Wearing a work apron over his jeans, a cap and fluo sneakers, the dynamic Ahmadiyya Muslim Youth Association spokesman Rahman Nasir says that his members have rescued some 20 families by boat. As the flood waters recede they have also helped clear debris from 20 to 30 homes.

At Sarah and Robert Osborne’s house the youths use their hammers to tap open the bottom of the walls and pull out waterlogged drywall. With a wheelbarrow, they dump loads of debris onto the pavement in Houston’s Westbury neighborhood.

Ruined furniture, soggy carpet and cracked mirrors litter the neighborhood lawns — scenes repeated everywhere as neighbors, friends and previously unknown volunteers help carry out household items, either to dry in the sun or to be removed as trash.

– Texas stigma –

“That’s the spirit of this city, everybody is just helping everybody,” says Sarah Osborne. “People just help each other. That doesn’t matter, the color of your skin, or where you’re from, or what your religion is, or whatever.”

Her husband Robert adds: “There’s a stigma in Texas that we’re racists, we’re white, that we’re anti-Muslims or anti-homosexuals or just anti-everything, we’re Bible-thumping, shot-gun blasting — and it couldn’t be further from the truth about Houston, because our city is so diverse.”

Census figures show that Houston is the most racially diverse city in the United States, more even than New York and Los Angeles.

Nasir, a 23-year-old student who grew up in Houston, agrees with Robert.

“If we were to believe the news, I would get a slammed door in my face. But in reality people welcome us and welcome our service,” he said.

Beyond the expressions of solidarity, the trauma of sudden loss is also evident in this neighborhood.

Moved upon seeing her child’s artwork still attached to a cupboard about to be thrown out, Kelsey Johnson confides she wants to leave the house she shares with her husband DeAndre and their two children.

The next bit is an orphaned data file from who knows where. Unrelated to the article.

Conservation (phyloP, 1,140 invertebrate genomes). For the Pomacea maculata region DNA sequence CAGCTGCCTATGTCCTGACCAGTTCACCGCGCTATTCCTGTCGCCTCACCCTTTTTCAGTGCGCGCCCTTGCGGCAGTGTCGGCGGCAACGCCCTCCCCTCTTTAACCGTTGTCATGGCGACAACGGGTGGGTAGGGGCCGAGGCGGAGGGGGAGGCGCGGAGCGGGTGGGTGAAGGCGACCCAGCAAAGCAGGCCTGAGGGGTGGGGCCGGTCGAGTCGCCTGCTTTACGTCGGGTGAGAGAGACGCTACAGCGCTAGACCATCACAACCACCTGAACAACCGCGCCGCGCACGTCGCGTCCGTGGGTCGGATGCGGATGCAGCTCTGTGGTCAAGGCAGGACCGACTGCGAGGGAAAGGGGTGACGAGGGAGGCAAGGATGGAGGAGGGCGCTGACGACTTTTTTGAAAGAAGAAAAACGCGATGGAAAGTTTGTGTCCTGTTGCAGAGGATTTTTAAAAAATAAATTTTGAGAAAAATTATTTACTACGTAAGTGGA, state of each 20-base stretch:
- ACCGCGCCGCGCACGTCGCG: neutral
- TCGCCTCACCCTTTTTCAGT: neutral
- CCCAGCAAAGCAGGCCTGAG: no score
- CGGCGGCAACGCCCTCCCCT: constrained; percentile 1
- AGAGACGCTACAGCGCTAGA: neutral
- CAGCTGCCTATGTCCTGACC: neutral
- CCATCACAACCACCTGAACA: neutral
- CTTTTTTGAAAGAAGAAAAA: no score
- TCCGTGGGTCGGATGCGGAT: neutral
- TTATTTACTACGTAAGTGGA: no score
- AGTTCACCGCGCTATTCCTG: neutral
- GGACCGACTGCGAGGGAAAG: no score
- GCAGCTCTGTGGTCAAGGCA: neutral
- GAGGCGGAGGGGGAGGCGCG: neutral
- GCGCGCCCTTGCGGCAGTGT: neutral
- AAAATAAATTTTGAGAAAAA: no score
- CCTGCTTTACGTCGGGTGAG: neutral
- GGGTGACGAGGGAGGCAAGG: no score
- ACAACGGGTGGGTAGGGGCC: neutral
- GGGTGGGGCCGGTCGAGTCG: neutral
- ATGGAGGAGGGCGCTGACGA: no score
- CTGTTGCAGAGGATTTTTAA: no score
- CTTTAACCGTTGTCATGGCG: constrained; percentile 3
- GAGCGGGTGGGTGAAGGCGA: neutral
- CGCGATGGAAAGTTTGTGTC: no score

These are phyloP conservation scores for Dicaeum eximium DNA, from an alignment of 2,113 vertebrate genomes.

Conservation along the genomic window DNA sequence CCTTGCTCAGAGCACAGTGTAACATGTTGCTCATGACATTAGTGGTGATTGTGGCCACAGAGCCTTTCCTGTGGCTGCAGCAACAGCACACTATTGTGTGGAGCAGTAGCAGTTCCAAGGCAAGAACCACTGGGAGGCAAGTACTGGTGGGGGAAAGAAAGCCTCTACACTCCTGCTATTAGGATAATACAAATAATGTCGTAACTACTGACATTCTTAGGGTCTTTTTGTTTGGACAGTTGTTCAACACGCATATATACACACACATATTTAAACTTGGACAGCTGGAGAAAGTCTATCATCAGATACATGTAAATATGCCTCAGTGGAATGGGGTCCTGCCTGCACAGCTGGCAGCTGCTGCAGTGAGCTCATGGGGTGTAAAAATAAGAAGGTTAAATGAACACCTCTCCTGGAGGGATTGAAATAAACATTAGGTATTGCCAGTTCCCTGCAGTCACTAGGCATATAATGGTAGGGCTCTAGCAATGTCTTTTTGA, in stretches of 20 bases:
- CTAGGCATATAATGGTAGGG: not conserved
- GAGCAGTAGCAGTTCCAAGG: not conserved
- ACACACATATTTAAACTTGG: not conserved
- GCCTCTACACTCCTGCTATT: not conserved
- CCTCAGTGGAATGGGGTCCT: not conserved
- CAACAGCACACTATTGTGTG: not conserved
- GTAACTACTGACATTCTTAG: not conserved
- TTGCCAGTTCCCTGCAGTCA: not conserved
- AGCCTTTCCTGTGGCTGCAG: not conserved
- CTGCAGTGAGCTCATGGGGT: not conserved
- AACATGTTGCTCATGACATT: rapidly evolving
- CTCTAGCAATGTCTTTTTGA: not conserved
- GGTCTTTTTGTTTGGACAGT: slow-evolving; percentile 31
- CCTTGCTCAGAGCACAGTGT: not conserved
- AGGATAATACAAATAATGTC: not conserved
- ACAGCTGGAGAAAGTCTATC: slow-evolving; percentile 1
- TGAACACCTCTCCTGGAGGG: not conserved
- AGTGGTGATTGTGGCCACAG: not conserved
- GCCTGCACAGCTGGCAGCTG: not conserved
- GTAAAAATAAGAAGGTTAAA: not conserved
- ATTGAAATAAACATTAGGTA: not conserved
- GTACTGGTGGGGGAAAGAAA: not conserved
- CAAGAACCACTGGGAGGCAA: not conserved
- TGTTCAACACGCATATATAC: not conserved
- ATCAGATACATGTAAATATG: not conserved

“How it hit Houston as a whole, I think is pretty overwhelming to a lot of people,” said Tom Cosgrove, 32, a property manager who arrived Friday morning from Austin, the state capital, to help his aunt.

“Driving around this neighborhood you can just see how many people get devastated, and honestly there are probably still people in their homes who just don’t know what to do yet,” he said.

Behind him, his aunt, 54-year-old Lisa Plack, is scrubbing metal dishes in a tub near wet chairs and sofas that are drying out on the lawn.

“We’re seriously exhausted,” she said. “But the way people come together, it’s very satisfying. Just the community spirit.”

“You hear nothing but bad press, you hear nothing but, you know, this group hates this group, and then you find out: nobody hates anybody. Everybody comes together.”

by Elodie CUZIN

Trump to Visit Victims of Unprecedented Floods in Texas and Louisiana

September 2, 2017

HOUSTON — President Donald Trump travels to Houston and Lake Charles, Louisiana on Saturday to meet victims of catastrophic storm Harvey, one of the worst natural disasters in U.S. history that is presenting a test of his administration.

While Trump visits, attention will also be focused on Minute Maid Park, where baseball’s Houston Astros play their first home games since Harvey devastated the fourth-most populous U.S. city. The Saturday doubleheader with the New York Mets is expected to be wrought with emotion and punctuated with moments to honor the dozens who died as a result of Harvey.

The storm, one of the costliest to hit the United States, has displaced more than 1 million people, with 50 feared dead from flooding that paralyzed Houston, swelled river levels to record highs and knocked out the drinking water supply in Beaumont, Texas, a city of 120,000 people.